This would, however, also lessen the space he could devote to air intake. Adding a foot high frieze to the front of the building, jutting out in the form of a cornice if this were a roof, he decided to hide larger vents below these. A building wedged in in this way would however also have no need for plants on its sides, or need more space to guarantee distance with its neighbors. Branimir opted for the former consideration. It wouldn't do if people could shake hands from out of their windows, through a little garden. Instead, the young man pencilled a balcony into an extended planting area at the front. It would allow people to have another space that was both airy and green yet protected from view if they so chose.

If these houses actually did stand in rows, every other house could even be given the same balcony in the back instead of the front, creating an additional buffer towards neighbors. Crowning his drawing with the feintest hints of the roof garden, Branimir added high walls broken by slender windows to deepen that feeling of privacy while also not forgetting to add height for those areas which required soil. Four stories high, the end result was very close to what Branimir had envisioned in his mind, he felt. Four stories, two given to being a forceful representation of the house's inhabitants, and two given to their comfort.

Tenderly suckling on his pipe, Branimir couldn't help feeling a sense of accomplishment. Chewing the smoke in his mouth and eventually letting it drool from the corner of his mouth, he allowed himself to recline for a brief moment and actually relax and drink in the world around him.
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Cloud Castles

Postby Branimir on September 10th, 2015, 5:20 pm

Turning the page as he kept drawing smoke into his mouth in controlled drags, pausing himself as he did so as to not get the pipe too hot, Branimir sought to give substance to his considerations on the inside of those houses. The ground floor would be dedicated to business or the reception of guests, while the next floor would contain the kitchen and common rooms, he'd decided. While a second floor kitchen would require some infrastructure to be installed in the building, Riverfall did not strike the young man as a place of backyards, so having a kitchen in the rear as elsewhere was not really something he considered for living quarters.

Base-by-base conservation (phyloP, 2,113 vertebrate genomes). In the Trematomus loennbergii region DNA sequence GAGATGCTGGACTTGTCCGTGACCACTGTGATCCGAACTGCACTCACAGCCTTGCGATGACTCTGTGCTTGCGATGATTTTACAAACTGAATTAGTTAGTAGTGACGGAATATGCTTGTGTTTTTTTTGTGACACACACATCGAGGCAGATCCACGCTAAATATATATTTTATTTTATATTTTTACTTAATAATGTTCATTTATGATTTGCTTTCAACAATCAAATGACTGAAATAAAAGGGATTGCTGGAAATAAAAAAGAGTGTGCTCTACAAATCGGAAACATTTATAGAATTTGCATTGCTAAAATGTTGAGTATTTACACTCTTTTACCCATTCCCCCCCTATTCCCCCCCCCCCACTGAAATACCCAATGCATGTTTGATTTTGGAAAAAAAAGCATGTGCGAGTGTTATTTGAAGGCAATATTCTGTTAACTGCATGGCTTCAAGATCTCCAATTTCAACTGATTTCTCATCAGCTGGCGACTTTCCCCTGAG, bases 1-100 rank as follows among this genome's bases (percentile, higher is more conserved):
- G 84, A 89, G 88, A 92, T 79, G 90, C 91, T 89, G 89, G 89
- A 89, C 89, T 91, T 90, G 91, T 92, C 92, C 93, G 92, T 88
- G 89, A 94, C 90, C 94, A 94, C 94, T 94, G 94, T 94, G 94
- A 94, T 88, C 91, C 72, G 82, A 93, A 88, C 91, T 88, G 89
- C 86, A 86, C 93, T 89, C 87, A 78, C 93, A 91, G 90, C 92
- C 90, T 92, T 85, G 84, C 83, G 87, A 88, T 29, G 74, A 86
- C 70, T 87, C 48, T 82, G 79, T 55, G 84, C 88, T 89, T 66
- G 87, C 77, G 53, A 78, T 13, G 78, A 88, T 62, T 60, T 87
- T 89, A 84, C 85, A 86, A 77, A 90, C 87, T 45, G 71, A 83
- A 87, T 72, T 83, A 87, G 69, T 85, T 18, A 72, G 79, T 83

And certainly, the knowlegde of pumps or Artesian faucets fed by a cistern was known to the blue warriors. Their city functioned after all, if barely so in his estimation. Dealing with refuse and runoff was however another issue. Before he sketched a single line, Branimir lightly spelled the word 'cloaca' near the top of the new page. Foregoing the cutaway image of the Riverfall House he intended the page to hold, he then turned the charcoal pen to the view of a street leading off into the distance, flanked by the silhouettes of facades. In the center of that street, a line of dark squares sprang up under Branimir's pen. He left enough paper to hint at a pattern.

A pattern he then laid out in a separate drawing closer down the page. It was a cast iron grate, as Branimir clarified in a spidery annotation, and at its center was a stylized eddy that flew out in many arms which eventually connected to the solid frame. To clarify the idea further, he extended the top picture to show the tiled ditch below the street, with the mouths of individual drains emptying into it. The tiles would be dark so as to hide what ran over them, though the grates would allow some amount of light into it. There would also be smells, but if the cloaca could be fed with enough water so as to have its contents run off, things would be acceptable, especially to Akalak noses. If they could smell anything over all the sweat and leather that clung to them at any rate.